Today’s contact lenses look better than they did only a few years ago. In addition to monthly maintenance, there are even contact lenses that just require replacement every month instead of daily. This assumption is widespread, as individuals believe that they no longer have to clean or maintain their contact lenses as a result of improvements in contact lens design. No, it is not correct.
To prevent a variety of illnesses and disorders, a person should get regular eye examinations and care for contact lenses and eyeglasses. Additionally, you can help avoid eye problems like corneal abrasions by taking good care of your lenses.
Use these recommendations to help you obtain the maximum benefit from your contact lenses.
- Do regularly clean and disinfect your contact lenses. wash your hands with antibiotic soap prior to handing your lens Even if your contact solution is “no-rub,” the FDA suggests rubbing and rinsing to deep clean. Make routine lens cleaning and care a daily habit. Then replace your contact lens case every three months.
- Don’t reuse outdated contact solutions. Discard old solution, rinse with a new solution, and refill case. To avoid bacteria, rinse your case with hot water and dry it upside down on a clean tissue. Never use water or saliva to rinse or store. One month after opening, replace solution bottles.
- Do replace contact lenses as directed by your doctor. Long-term contact lens usage can cause major health issues like infection and poor vision. Replacing contact lenses on schedule is critical for eye health and comfort.
- Don’t sleep in your contacts. Wearing contacts overnight can land you in the ER unless your eye doctor has approved special contacts. A stationary lens increases the risk of eye infection. Sleeping does not keep contacts wet and clean.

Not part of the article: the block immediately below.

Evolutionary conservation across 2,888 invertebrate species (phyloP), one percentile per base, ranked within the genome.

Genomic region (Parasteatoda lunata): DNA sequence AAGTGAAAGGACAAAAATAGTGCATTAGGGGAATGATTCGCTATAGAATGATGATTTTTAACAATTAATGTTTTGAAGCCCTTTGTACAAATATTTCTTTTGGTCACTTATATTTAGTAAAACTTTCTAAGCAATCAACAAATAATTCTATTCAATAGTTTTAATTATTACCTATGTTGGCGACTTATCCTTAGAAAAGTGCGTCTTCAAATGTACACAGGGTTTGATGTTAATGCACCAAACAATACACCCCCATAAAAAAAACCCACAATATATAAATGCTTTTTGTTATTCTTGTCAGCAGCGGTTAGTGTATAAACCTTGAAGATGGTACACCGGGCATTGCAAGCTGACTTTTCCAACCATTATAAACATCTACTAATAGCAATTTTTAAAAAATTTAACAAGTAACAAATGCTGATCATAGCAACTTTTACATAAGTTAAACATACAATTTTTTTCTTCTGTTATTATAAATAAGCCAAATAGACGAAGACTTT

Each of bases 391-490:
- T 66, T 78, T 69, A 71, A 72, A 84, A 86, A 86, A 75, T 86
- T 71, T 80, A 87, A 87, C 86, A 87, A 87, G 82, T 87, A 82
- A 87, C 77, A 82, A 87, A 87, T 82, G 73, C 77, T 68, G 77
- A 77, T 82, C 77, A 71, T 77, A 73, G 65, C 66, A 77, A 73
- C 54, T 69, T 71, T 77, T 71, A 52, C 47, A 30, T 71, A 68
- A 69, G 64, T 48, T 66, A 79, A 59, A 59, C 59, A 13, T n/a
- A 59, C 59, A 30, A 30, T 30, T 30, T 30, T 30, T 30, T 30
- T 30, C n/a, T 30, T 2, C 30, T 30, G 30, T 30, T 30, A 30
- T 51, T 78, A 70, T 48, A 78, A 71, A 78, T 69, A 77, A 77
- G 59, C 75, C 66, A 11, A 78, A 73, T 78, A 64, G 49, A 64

- Do regularly see your optometrist in person. Routine eye checkups can prevent vision-threatening diseases including glaucoma, macular degeneration, and cataracts. It’s easy to forget that online contact subscription and prescription services don’t assess or prevent eye illness.
- Do trim your nails to protect your contacts. Cut your nails short to avoid scratching or destroying your contacts. Fill your contact lens case with a solution to avoid ripping your lens. Gently rub the solution along with the lenses’ corners.
- Do not use a torn or ripped contact. Never reuse a torn, ripped, or dry contact lens. In any case, even if it feels fine, it is not. Replace any broken lenses with new ones. Keep a spare pair accessible to prevent problematic circumstances.
- Don’t wear contacts in a pool, hot tub, or other water activity. Bacteria thrive in water. Protect your eyes from pools, hot tubs, lakes, and oceans by using sunglasses or goggles. Using tap water to clean or store lenses is risky.
- Do rest your eyes. Environmental variables can influence eye health. According to the previous statement, blinking keeps the eye moist. Staying hydrated prevents eye dehydration. If you have dry eyes during the day, turn down the AC and don’t smoke. Dust or lengthy computer use can dry out your eyes.
Need a new contact lens or a computer vision exam? Call Eyes on Norbeck at (301) 690-9177. You can also fill out our contact form to schedule an appointment. We serve customers in Rockville, MD, and the surrounding communities.